TWIN FALLS, Idaho (AP) — Asmir Kararic's first night in a tiny Idaho town included a rare luxury: He didn't have to sleep with his shoes on as he did when he was a teenager during the war in his native Bosnia-Herzegovina, prepared to flee at a moment's notice.
Kararic is not so sure refugees like him would get the same reception today in Twin Falls, a politically and religiously conservative town nestled by the Snake River Canyon and surrounded by large dairy and agricultural producers about 130 miles from Boise.
"It's harder now, especially if they're coming from countries with terrorism," the 10-year veteran town police officer said.
The town has been home for more than three decades to the region's lone refugee resettlement program, which is now facing opposition amid the national debate over the vetting of refugees fleeing war-torn Syria and more recently following the deadly attacks in San Bernardino, California, and Paris.
Critics began demanding earlier this year that the refugee center, managed by the College of Southern Idaho but run with federal funding, be shut down after news broke that the program would receive more refugees starting in October. They feared the refugees would be radicalized Muslims, terrorists in disguise.
The U.S. State Department has said the refugees coming to the United States would be spread across the country and go through multiple layers of vetting.
"I've met refugees before, and I am not impressed. They are not our problem," Twin Falls resident Joel Climer said. "We have our own problems we need to take care of."
Climer is one of the purported 1,500 people who have signed a petition that would shutter the refugee center or force the community college to severe its tie with the program through a ballot initiative. The initiative would ban refugee centers in Twin Falls County. However, it's still unknown if such a measure is legal or enforceable.
The initiative needs roughly 4,000 signatures to make it onto the election ballot next spring. The county clerk has verified only a handful of the signatures so far, but petition leader Rick Martin said he's confident he'll meet the threshold.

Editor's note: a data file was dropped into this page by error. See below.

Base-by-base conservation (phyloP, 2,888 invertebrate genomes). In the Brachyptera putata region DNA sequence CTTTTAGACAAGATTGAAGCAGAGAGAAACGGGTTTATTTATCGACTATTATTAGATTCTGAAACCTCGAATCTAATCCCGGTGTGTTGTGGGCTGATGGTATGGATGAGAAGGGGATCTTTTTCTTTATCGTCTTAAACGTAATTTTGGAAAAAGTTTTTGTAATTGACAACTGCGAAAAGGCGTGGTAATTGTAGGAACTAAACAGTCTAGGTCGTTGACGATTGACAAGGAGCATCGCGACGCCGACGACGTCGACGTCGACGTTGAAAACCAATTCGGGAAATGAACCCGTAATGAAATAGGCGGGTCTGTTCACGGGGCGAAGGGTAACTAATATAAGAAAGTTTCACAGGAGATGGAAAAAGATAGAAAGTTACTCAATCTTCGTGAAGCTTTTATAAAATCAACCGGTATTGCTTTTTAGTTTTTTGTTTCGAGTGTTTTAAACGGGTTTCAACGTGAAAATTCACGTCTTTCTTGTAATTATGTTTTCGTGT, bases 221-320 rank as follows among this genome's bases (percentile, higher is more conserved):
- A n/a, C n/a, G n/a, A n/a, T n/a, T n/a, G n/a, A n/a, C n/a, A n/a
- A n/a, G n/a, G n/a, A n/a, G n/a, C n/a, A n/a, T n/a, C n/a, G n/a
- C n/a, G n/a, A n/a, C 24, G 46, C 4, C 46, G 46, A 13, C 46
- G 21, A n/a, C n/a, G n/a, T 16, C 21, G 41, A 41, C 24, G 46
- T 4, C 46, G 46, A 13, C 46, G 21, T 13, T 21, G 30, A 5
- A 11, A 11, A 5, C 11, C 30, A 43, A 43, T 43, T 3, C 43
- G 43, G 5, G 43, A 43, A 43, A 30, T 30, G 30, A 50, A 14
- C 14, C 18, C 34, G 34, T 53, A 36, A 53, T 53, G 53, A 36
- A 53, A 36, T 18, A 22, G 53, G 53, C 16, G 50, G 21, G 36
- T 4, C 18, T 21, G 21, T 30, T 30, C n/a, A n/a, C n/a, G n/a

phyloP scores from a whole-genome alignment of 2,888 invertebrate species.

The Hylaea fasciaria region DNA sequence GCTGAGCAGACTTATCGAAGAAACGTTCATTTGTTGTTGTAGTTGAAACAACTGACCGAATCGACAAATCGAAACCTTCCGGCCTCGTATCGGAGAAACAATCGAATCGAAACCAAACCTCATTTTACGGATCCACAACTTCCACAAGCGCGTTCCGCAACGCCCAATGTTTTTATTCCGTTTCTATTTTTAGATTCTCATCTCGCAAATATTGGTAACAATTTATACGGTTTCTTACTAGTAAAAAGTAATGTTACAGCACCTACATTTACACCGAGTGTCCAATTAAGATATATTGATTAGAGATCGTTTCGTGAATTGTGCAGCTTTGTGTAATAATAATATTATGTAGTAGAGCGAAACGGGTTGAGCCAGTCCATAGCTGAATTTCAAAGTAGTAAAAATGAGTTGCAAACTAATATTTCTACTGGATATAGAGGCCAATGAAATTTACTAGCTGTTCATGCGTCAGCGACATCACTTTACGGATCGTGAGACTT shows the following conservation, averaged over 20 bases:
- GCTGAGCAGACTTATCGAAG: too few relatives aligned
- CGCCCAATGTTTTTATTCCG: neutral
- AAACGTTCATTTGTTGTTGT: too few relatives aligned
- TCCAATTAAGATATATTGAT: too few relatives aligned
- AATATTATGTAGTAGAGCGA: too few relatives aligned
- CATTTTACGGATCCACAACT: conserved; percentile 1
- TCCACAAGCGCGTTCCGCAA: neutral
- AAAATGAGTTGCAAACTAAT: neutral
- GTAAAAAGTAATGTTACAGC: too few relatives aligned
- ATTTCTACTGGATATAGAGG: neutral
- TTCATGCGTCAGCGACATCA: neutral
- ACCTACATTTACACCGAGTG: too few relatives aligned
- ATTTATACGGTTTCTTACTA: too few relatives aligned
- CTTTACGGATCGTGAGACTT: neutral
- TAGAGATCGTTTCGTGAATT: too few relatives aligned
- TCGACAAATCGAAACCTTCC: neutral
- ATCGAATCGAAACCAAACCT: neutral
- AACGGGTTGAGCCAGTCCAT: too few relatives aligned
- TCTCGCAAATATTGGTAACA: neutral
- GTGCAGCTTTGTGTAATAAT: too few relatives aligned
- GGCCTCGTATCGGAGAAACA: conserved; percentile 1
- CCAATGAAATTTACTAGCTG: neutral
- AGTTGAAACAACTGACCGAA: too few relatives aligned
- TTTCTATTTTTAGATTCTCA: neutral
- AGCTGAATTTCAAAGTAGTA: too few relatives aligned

He said the refugee program is a drain on local resources and argues that the government has no way to properly vet refugees. As a Christian, Martin said he believes individuals should help people in need but believes the program is a racket, not compassionate.
"Opposition is growing more and more as people are waking up to the dangers of Islam," Martin said.
Liyah Babayan, owner of a women's consignment boutique and former refugee from Azerbaijan, said the recent arguments against accepting refugees are just a mask for a minority group to peddle racism and fear. "They try to blanket it with being anti-terrorism, so it can be a noble cause," said Babayan, who is now a United States citizen.
Idaho has been resettling refugees since the 1970s. The effort originally focused on people fleeing Vietnam, Cambodia and Laos following the end of the Vietnam War and then expanded to those escaping Soviet regimes in eastern Europe.
As the amount of refugees needing help increased, so did Idaho's resettlement programs and the Twin Falls center was founded five years later.
Today, the low cost of living, easy ability to secure a job and community support continue to be the top reasons why Twin Falls is an ideal resettlement location for refugees, said Zeze Rwasama, director of the CSI Refugee Center.
"We are bringing in these people to save their lives," said Rwasama, also a former refugee from the Democratic Republic of Congo. "If you wanted to be a terrorist, going through the refugee program is not it."
Rwasama said he believes the peak of the opposition in Twin Falls is waning after spending months giving information presentations to churches and civic groups on what the refugee program does and doesn't do.
He takes comfort seeing new donations and having to hire a volunteer coordinator as more people have sought to help around the center.
This isn't the first time concerns over Islam has surfaced this year in Idaho.
In February, a former Muslim turned Christian pastor met with a dozen lawmakers in the Idaho Capitol to call for limiting Islamic immigration and blocking refugees from settling in the state after alleging they intend to change Idaho's society.
Around that same time, a Republican organization in the northern part of the state considered — but voted down — a measure that would have tried to designate Idaho as a Christian state.
Currently, police are investigating a possible hate crime after the Islamic Center of Twin Falls was vandalized with the words "Hunt Camp?" Police say the words referred to a former Japanese internment camp a few miles north of Twin Falls.
Islamic Center Spokesman Imad Eujayl said the center still feels supported by the community, but after stressing that the center and refugee program were two separate organizations, he declined to comment further.